New mystery bulb

Jim McKenney
Thu, 07 Jul 2005 14:57:07 PDT
Roger, I share your apparent sense of frustration over the instability of
botanical names. But I don't respond to this the way you do.  

Speaking very broadly, natural classifications are based on purported
relationships; artificial classifications are based on something else,
typically some superficial aspect of appearance. There are important roles
for both, but it's a big mistake to conflate them. 

There is nothing wrong with using artificial classifications: people who
stage flower shows do it all the time. Some of the great botanical works of
the recent past used artificial classifications (Engler's great
Pflanzenreich is an example if I'm not mistaken; I'm taking that from memory
and maybe I don't have the name right). The classifications for imperfect
fungi are artificial - at least until the sexual forms are discovered.  

Roger, it seems that you want an artificial classification which is based on
relationship. That does not make sense.

You said: 
" The whole point of taxonomy is to identify plants. If you can't 
make the identification without carrying DNA analysis equipment 
in your backpack, somehow it seems rather counterproductive."

Some would counter that if you have not taken into account all of the
evidence, including DNA analysis, then you have not really identified "the

The reduction ad absurdum on that one might run something like this (in
terms of progressively less refined technologies): if you can't make the
identification without analyzing the DNA, if you can't make the
identification without knowing the chromosome count, if you can't make the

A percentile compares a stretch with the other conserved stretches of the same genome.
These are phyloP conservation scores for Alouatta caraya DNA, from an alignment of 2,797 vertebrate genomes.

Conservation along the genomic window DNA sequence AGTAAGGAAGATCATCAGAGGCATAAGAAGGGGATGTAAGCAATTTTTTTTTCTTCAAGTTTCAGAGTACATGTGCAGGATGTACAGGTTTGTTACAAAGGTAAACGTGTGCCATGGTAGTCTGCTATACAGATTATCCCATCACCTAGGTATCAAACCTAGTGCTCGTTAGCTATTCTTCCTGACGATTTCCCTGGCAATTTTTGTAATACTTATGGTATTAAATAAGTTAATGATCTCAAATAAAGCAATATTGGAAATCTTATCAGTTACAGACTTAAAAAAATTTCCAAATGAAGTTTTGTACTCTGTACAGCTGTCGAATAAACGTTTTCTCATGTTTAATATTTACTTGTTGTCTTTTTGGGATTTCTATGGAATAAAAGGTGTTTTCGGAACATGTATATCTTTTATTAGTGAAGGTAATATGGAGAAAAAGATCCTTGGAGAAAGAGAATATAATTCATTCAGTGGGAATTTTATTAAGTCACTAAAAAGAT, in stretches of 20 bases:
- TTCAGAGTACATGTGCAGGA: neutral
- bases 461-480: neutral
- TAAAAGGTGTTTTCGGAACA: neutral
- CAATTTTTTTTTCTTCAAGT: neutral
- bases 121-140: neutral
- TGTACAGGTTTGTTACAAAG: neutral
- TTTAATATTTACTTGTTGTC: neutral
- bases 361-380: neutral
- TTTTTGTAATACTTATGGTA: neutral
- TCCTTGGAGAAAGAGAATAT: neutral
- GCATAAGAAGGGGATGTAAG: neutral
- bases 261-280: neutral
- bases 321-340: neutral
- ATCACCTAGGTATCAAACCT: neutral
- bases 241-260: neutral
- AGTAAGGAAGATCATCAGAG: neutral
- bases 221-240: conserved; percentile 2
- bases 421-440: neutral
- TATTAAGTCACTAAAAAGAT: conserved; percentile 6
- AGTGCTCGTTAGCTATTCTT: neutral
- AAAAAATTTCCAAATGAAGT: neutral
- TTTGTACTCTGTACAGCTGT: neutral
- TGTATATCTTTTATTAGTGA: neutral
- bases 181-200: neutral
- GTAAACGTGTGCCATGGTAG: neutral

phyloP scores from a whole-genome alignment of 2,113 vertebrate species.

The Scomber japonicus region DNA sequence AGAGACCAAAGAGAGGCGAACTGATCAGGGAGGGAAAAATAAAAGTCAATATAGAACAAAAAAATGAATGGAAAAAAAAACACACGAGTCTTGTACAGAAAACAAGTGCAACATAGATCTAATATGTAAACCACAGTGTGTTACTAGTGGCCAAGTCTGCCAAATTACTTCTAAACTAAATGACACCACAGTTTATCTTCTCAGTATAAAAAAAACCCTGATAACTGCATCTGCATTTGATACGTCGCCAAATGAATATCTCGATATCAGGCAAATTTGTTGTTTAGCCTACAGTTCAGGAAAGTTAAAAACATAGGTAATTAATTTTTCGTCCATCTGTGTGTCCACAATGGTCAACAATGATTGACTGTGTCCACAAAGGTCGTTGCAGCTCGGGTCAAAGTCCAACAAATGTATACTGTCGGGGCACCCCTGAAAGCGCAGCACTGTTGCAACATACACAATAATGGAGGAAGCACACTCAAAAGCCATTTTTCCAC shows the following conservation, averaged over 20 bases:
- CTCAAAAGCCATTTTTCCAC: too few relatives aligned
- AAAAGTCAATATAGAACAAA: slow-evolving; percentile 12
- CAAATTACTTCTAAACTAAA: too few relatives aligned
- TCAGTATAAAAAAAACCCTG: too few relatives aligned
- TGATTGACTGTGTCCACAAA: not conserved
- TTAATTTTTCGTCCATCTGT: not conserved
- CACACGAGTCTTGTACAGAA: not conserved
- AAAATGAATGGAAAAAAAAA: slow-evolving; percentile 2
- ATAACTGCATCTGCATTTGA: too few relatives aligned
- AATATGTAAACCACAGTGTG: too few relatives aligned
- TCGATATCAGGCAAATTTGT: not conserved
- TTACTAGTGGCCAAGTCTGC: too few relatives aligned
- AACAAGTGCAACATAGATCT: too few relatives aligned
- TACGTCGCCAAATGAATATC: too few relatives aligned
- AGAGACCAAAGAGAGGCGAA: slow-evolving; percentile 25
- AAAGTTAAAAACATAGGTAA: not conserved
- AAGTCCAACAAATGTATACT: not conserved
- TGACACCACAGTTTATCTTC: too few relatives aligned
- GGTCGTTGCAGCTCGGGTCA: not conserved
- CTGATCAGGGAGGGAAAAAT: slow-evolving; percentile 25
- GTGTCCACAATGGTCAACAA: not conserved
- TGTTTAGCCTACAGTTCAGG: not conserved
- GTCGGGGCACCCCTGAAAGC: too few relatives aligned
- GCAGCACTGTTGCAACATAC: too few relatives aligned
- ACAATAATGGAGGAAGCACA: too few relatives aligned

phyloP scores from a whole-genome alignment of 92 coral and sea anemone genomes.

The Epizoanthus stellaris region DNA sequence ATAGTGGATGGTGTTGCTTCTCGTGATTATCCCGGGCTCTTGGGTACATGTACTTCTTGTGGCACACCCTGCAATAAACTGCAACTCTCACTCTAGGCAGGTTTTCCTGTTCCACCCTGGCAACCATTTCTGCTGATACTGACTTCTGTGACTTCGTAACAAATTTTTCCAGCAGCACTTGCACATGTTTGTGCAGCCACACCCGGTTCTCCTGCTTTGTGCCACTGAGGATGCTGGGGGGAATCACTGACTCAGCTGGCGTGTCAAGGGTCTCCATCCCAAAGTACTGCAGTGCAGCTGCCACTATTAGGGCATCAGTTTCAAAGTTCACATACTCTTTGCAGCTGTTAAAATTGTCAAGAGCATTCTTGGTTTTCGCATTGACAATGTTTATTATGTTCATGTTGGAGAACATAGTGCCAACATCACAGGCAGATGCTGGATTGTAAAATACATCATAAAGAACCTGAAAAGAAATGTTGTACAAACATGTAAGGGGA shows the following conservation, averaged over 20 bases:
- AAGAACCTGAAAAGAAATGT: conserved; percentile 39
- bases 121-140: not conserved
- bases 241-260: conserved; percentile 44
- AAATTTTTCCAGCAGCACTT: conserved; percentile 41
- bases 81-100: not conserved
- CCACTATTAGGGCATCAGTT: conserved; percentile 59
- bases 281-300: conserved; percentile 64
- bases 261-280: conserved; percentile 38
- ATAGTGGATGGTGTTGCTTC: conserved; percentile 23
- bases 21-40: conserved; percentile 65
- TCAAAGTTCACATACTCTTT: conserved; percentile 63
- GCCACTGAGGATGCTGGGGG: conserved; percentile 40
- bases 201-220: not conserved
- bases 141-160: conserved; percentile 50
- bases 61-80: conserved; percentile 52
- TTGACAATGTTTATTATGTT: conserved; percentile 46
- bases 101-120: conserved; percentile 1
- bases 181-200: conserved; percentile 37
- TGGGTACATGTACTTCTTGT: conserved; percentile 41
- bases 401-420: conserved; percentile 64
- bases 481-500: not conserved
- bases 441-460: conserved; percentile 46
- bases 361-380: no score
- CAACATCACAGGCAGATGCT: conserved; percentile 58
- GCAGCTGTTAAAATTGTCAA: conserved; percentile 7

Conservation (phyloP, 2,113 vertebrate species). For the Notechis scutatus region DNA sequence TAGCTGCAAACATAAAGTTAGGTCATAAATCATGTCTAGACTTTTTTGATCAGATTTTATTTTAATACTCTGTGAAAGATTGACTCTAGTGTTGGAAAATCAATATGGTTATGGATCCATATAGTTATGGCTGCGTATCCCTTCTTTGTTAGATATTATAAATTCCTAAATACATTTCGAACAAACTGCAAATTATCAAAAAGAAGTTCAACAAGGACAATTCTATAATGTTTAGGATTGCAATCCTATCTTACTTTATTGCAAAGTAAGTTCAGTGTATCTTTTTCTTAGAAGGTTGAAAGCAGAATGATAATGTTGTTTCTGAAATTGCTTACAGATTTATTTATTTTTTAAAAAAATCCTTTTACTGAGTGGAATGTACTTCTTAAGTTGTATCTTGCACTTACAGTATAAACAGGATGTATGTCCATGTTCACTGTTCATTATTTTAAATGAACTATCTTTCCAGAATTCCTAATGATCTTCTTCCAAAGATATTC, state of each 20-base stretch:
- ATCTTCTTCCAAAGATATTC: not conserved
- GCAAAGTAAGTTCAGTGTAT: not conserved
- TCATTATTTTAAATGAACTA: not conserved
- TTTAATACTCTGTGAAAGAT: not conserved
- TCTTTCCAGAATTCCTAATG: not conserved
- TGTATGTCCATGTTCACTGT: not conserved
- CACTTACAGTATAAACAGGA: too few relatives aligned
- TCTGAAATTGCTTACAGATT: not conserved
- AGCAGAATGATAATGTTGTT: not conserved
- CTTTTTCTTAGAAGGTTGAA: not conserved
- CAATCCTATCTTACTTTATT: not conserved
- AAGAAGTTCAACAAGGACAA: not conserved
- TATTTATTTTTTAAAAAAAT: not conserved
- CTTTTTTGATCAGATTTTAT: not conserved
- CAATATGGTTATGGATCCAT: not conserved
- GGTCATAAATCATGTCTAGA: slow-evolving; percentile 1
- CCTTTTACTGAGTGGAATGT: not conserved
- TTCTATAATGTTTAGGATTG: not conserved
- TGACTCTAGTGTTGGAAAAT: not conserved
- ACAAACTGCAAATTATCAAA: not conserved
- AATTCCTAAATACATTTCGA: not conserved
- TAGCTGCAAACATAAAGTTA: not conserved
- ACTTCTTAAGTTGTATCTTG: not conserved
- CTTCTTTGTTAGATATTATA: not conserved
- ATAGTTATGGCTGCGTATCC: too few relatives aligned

identification without a microscope,  if you can't make the identification
without reading a key, if you can't make the identification without seeing
or tasting the plant...

Also, I suspect that many will take exception to your assertion that the
"whole" point of taxonomy is identification. Identification is certainly an
important part, but is it the whole thing? 

You also said: " However, this position leads to stupid anomalies when both
a parent (ancestral) species and one of it's children (descendant 
species) are still with us, no matter how distinctive they may 

Roger, can you cite an example of that? 

One final comment: this is an old issue. We are not the first generation to
deal with the sometimes disparate goals of formal botany on the one hand
and, on the other hand, the purely practical need to be able to name things
in such a way that repeated iterations of the question "what is that" evoke
the same answer. There are solutions which have been in use for centuries.
The simplest one is to add the word auctorum (or hortorum, mercatorum or
some similar term) to the botanical name. This indicates that the botanical
name is being used not in its proper botanical sense but in the sense of,
respectively, authors, gardens, or merchants.

Thus, Drimiopsis kirkii hortorum until you know better. Once you know
better, you can call it Ledebouria botryoides J.C. Manning & Goldblatt. And
now you know why it is important to attach the author's name (or in this
case, authors' names) to plant names.   	

Jim McKenney
Montgomery County, Maryland, USA, USDA zone 7, where I'm surrounded by bulb
catalogs (and waiting for Jane's list) and determined to be a firm amicus

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